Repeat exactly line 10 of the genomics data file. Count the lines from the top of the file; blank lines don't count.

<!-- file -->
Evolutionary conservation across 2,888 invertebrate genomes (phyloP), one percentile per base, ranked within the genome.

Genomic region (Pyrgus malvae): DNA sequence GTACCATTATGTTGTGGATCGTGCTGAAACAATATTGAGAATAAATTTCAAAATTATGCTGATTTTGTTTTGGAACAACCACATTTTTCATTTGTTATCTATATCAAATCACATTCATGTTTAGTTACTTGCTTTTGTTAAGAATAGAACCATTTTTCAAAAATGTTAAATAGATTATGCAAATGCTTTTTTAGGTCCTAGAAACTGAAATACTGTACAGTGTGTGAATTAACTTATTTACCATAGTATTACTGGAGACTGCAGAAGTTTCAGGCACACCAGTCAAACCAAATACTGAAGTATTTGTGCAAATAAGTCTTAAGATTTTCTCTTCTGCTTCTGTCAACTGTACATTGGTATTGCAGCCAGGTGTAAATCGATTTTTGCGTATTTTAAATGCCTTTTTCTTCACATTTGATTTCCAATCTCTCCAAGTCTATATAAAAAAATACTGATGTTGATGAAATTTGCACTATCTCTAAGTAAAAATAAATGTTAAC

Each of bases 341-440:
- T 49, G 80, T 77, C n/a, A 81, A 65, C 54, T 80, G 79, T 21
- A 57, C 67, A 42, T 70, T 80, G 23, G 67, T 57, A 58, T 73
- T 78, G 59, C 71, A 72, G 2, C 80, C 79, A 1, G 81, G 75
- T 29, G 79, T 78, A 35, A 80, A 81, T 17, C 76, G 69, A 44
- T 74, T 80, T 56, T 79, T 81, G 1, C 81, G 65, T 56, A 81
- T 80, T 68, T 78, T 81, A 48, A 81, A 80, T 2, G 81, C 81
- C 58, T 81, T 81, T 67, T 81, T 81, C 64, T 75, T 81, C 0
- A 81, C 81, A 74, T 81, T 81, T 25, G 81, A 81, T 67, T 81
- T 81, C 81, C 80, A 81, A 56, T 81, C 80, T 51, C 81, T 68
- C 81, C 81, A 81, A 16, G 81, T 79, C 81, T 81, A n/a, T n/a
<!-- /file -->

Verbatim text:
- C 58, T 81, T 81, T 67, T 81, T 81, C 64, T 75, T 81, C 0